Everyone is hyped over the Olympics. Most just sit there, smiling, watching other people run real marathons on TV. But artists and designers’ celebrations offer something a little more impressive – and here are our favourites.
To kick off – we love this sweeping, beautifully flowing homage to what really matters: incredible athletic talents set to be on show at Rio 2016. It is wonderfully stylish and, I must admit, ridiculously moving.
We love how the athletes seamlessly transform into one another and, before you know it, the Olympic rings form… how did I not see that coming? Find out more about the project.
You might not be lucky enough to actually be in Rio. But, fear not, you can experience the glories of the city, plus the controversy of the Games, in this handy online map. Glancing at its gorgeous, bright simplicity, you might think the map’s an idealised version of a the Games.
But, no: among the flying parrots and giant palm trees, you can play games such as "hunt the fugitive" and "excavate the body parts". Scroll and click to discover some morbid facts too. This is a well-designed map with grit.
Brazilian Designer Leo Natsume’s proposed Google doodles are really special – with a clever transformation from Olympic athletes playing their sport into the Google logo. The animations and illustrations were also created as concepts for mobile games, as part of Rio 2016. Watch more of the animations and find out more about the project.
Titled We’re The Superhumans, the 2016 Channel 4 Paralympics ad is in a similar vein to 2012’s Meet The Superhumans – which succeeded in being more memorable than anything from the Olympics that preceded it (along with the cheeky Thanks for Warm Up poster campaign).
Where Meet The Superhumans focussed on the athletes, 2016’s We’re The Superhumans also includes scenes of everyday life – including showing how people have found different solutions to tasks that they’re not able to do in the same way that able-bodied people can, such as a woman holding a child or flying a plane with their feet.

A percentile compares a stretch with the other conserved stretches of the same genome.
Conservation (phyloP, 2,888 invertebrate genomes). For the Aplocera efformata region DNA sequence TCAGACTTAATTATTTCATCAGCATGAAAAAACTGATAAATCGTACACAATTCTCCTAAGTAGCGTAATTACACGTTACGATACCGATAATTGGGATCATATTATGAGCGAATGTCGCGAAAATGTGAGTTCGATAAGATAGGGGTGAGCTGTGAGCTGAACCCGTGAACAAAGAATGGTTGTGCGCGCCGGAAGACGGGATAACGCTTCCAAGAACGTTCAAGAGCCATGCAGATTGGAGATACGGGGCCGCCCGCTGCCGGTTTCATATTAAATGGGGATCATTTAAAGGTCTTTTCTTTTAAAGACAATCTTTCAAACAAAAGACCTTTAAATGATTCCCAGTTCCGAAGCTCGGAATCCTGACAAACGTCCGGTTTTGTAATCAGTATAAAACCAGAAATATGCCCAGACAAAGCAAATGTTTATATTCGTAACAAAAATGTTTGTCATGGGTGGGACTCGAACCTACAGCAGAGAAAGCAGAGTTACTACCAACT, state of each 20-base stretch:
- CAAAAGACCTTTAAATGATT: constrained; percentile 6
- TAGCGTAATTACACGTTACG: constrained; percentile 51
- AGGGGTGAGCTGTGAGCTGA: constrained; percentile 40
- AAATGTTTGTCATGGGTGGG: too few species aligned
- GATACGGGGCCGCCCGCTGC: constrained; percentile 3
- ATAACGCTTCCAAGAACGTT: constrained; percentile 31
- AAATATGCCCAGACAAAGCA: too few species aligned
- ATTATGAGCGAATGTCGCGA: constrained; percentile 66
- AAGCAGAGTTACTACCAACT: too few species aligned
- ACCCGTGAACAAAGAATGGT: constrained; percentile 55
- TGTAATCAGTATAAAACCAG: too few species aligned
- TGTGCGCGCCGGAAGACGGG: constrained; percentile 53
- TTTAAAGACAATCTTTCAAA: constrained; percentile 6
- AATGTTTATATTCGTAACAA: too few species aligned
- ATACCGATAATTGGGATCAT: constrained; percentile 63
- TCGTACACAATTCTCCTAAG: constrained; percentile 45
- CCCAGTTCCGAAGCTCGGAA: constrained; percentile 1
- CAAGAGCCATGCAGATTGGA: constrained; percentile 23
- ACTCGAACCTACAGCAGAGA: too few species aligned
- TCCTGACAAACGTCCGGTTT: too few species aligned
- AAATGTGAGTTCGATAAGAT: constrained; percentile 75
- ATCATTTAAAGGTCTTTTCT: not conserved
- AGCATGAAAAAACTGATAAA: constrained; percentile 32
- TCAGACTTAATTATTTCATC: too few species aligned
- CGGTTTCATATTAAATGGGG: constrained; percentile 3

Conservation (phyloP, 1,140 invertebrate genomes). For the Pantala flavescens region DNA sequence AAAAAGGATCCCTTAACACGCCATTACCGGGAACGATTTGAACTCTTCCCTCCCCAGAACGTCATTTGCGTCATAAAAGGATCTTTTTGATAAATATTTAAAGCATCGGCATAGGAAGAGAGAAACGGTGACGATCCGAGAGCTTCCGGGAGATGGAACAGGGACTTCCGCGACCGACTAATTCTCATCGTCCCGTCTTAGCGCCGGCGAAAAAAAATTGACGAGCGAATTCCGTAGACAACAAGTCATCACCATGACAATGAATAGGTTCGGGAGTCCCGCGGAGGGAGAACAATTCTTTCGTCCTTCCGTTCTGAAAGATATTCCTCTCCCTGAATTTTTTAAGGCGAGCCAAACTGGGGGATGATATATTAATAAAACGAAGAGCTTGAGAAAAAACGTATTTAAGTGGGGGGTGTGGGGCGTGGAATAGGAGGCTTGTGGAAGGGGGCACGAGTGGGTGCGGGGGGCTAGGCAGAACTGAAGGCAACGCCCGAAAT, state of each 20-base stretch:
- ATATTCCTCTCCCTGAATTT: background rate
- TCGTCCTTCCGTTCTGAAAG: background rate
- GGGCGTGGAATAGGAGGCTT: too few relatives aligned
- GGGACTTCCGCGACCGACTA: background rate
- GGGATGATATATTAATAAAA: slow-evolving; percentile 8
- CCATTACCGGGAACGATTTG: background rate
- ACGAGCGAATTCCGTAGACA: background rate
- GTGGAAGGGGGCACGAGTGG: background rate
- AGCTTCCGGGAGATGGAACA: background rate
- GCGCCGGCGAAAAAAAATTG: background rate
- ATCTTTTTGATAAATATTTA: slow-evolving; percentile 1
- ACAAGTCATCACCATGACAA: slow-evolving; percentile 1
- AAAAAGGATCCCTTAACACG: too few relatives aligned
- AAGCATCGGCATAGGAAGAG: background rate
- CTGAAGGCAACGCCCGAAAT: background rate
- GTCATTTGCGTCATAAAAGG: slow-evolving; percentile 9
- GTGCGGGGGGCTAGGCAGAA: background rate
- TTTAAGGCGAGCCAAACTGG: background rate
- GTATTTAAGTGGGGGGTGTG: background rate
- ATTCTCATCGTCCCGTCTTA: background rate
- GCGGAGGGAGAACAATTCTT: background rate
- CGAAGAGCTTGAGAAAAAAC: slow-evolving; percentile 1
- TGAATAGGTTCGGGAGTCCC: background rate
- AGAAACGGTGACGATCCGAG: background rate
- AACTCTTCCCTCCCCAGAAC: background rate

Watch the full video.
Using the metaphor of a heart – a great choice, demonstrating both the strain and fitness required to compete and the excitement and passion in watching – Gordon Reid and Saatchi & Saatchi created a campaign of five images, created using 3D rendered illustrations and photography. Watch the campaign video and find out more about the campaign.
Counter Editions have collected the Olympians among artists – including Tracey Emin and David Shrigley, who produced our favourites among the posters. David’s clever poster that mixes the Olympic torch, ice cream and a thumbs-up is a bright, happy success.
Image: by David Shrigley
With Tracey’s quieter, more reflective sketch (shown below), Collective Edition’s posters have all emotions covered.
Image: by Tracey Emin
Depicting five indigenous faces from five continents – based on the Olympics Rings – this massive, 3000-square-metre mural is a fitting homage by artists Eduardo Kobra to the competition, celebrating diversity, talent and how we are all connected.
This epic animation for the BBC by Passion Animation Studios has to be included.
Ferocious jungle animals morph into athletes in this minute-and-a-half of dramatic interpretation of muscularity, strength and power. Talk about building excitement.
Charringo from Mexico City has produced this rather dark take on Water Polo as his interpretation of the sport.
Although the octopus' eyes are truly menacing, the colour and vibrancy of the illustration is captivating and striking.
We like the extra touch of the octopus wearing a swimming cap – it almost went unnoticed.
This playful take on a triathlon by Aaron Martinez from Mexico uses pastel and happy colours, giving a slightly more cheeky tone to the Drawlympics campaign.
Irish-based illustrator and graphic designer Tomasz Usky featured in a four-page spread for The New York Times - Special Selection Rio2016.
His work illustrates the techniques used by four Olympians – Simone Biles, Christian Taylor, Derek Drouin, Ryan Lochte.
This wasn’t his first time though. Tomasz work spans a variety of sports, including TG4 Sport, NCAA Hoops, Wimbeldon 2012and the UEFA Euro 2016.
Visual designer of Greek origin Charis Tsevis was commissioned by Citi to create three mosaic murals for the Rio 2016 USA House.
He collaborated with Publicis One in NYC to decorate the roof gardens of the building home to Team USA Olympic athletes during the 2016 Rio Olympic Games.
The mosaics pay tribute to the city of Rio public art, Portuguese and Brazilian ceramic art and modern street art of the US.